Walton Ford - Contemporary Art Part II New York Friday, May 14, 2010 | Phillips

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  • Provenance

    John Berggruen Gallery, San Francisco

  • Exhibited

    San Francisco, John Berggruen Gallery, Walton Ford, June 1 – July 8, 2006; Brooklyn Museum, Tigers of Wrath: Watercolors of Walton Ford, November 3, 2006 – January 28, 2007; West Palm Beach, Norton Museum of Art, Tigers of Wrath: Watercolors of Walton Ford, June 16 – August 26, 2007

  • Literature

    B. Taschen, ed., Walton Ford: Pancha Tantra, Cologne, 2009, pp. 262-263 (illustrated)

  • Catalogue Essay

    Ford’s combination of historical fact, natural history and surreal compositions inhabited by the birds, primates, reptiles and big cats among countless others come together to create a new kind of painting. It’s not historical or even nature painting per se, but rather an examination of the exploitation of the environment and a satire on political oppression. From a very early age, Ford was extremely fascinated with the wildlife and nature exhibits at New York’s Museum of Natural History. So much so that early on he began a study of John James Audubon’s works. Building upon that body of work, Ford has, since the 1990s, been searching for a way to utilize his love of nature and this type of classical illustration to comment on current societal views and critiques on nature and the environment.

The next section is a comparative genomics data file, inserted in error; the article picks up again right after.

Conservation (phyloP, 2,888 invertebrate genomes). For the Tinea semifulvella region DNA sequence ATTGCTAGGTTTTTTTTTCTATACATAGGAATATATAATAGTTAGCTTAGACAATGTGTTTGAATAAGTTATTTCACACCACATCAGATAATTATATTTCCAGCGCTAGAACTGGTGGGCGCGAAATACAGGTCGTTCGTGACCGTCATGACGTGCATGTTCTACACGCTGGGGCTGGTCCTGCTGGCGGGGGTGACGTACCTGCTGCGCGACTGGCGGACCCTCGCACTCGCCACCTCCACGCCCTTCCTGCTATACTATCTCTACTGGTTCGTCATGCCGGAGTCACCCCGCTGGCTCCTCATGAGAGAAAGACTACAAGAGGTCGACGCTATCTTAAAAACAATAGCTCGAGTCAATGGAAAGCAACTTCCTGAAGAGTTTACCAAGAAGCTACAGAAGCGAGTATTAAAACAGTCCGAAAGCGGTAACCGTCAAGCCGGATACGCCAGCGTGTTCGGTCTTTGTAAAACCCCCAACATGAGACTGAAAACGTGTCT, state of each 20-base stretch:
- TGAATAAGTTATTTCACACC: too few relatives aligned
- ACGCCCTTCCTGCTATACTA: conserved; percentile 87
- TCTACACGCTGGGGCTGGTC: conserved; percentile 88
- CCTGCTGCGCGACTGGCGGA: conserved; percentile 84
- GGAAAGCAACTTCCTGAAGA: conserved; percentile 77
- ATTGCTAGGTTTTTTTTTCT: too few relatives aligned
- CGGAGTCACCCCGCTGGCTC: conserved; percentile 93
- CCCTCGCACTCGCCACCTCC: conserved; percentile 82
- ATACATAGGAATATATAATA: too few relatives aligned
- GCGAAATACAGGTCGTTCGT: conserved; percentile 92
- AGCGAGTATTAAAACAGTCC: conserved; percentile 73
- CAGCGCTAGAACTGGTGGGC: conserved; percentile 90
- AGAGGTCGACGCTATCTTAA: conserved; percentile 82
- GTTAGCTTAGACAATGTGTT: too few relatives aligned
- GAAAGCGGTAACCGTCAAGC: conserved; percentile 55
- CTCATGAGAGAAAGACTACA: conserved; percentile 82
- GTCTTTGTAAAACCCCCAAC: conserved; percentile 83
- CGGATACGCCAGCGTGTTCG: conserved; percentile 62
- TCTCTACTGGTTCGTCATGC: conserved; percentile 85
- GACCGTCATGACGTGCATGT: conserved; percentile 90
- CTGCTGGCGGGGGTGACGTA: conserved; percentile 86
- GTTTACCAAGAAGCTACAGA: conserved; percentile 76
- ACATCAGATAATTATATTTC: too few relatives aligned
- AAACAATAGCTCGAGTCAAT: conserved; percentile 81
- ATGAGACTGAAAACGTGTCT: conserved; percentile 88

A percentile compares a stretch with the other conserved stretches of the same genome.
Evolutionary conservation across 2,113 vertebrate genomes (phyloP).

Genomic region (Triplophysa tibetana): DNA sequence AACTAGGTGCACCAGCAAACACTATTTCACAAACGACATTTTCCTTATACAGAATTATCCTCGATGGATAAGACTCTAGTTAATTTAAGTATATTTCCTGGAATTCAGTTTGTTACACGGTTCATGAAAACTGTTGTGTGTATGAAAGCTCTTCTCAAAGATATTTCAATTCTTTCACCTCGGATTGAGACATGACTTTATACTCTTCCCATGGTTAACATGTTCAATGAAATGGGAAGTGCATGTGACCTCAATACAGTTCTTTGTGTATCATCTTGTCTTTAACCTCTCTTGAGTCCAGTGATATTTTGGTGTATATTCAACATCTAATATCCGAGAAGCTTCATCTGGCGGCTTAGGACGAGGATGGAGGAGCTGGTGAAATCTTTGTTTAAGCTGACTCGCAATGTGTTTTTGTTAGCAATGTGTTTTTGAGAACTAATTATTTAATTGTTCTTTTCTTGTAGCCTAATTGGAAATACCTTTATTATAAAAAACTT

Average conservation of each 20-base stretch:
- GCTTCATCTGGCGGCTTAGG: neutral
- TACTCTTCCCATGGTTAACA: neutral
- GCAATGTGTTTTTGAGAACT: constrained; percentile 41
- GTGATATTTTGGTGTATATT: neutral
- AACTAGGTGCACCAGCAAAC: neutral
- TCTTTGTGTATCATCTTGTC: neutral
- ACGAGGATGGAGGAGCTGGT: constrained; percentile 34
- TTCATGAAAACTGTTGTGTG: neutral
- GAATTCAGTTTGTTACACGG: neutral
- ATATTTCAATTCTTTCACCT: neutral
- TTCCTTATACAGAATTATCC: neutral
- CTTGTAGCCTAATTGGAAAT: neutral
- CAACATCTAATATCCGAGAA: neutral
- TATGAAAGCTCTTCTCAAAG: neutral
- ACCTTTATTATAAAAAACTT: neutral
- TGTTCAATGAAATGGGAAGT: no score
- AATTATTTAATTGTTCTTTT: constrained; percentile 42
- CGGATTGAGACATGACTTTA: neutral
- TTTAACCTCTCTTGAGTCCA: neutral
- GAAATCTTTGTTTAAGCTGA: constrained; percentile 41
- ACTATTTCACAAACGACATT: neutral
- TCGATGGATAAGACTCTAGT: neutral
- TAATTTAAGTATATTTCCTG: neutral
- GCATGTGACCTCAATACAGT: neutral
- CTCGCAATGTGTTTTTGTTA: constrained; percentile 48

Property from the Halsey Minor Collection


La Fontaine


Watercolor, gouache, graphite, and ink on paper.

60 x 120 in. (152.4 x 304.8 cm).

Titled “La Fontaine” upper left; initialed “W.F.” lower right.

$250,000 - 350,000 

Sold for $746,500

Contemporary Art Part II

14 May 2010
New York